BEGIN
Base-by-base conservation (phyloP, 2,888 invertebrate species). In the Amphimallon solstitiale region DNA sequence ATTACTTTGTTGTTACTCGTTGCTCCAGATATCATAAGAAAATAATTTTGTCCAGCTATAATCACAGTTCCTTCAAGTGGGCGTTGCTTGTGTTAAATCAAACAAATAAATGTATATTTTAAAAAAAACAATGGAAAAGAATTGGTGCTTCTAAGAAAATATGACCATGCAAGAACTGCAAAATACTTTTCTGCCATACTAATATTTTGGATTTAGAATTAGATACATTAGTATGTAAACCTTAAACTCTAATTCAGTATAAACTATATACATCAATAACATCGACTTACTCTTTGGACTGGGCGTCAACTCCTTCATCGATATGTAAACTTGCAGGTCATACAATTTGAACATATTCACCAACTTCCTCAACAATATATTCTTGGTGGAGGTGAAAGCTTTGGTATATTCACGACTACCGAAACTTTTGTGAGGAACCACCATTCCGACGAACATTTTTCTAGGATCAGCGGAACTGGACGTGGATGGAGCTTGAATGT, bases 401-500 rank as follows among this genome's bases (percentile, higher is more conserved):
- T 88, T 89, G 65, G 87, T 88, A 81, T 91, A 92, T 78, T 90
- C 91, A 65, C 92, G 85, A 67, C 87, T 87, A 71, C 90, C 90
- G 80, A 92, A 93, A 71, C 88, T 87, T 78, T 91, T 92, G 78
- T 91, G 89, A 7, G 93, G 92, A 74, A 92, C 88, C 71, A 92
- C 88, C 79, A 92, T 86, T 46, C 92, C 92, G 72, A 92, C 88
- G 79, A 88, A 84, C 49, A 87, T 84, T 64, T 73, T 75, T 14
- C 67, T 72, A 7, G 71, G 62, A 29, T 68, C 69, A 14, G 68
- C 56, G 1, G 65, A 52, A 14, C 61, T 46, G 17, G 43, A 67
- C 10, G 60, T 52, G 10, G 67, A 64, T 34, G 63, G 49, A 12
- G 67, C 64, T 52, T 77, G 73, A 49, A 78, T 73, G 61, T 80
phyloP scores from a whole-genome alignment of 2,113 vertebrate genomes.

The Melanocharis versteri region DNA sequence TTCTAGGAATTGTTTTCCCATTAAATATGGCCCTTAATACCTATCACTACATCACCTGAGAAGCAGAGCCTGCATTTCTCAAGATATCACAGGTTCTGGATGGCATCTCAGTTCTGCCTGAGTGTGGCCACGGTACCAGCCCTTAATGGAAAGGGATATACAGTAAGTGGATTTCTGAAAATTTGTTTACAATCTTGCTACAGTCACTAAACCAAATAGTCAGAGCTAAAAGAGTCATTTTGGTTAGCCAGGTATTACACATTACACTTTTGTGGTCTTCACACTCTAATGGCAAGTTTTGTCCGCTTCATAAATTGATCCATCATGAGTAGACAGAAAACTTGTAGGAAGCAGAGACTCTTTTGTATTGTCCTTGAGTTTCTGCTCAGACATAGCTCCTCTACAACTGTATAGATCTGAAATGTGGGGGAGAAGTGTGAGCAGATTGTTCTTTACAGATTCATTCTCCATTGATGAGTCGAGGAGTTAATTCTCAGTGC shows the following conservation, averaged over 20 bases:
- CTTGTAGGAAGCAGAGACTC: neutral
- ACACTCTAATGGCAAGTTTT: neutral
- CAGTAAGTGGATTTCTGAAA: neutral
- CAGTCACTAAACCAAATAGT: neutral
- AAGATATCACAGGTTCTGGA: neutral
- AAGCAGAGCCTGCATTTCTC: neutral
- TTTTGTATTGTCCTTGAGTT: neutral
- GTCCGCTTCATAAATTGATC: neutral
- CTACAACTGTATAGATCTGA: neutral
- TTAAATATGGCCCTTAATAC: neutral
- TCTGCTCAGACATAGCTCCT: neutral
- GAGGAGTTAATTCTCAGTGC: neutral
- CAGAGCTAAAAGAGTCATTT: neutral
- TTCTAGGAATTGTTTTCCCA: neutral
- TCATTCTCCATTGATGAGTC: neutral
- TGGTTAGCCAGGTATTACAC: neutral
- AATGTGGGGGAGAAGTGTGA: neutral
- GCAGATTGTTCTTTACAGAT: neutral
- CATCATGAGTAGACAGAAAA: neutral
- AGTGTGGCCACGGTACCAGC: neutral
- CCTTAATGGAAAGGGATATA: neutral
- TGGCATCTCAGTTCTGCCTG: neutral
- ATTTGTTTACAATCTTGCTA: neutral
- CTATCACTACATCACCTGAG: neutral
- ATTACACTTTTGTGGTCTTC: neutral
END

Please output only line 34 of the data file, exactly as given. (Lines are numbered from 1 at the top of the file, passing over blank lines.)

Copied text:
- CCTTAATGGAAAGGGATATA: neutral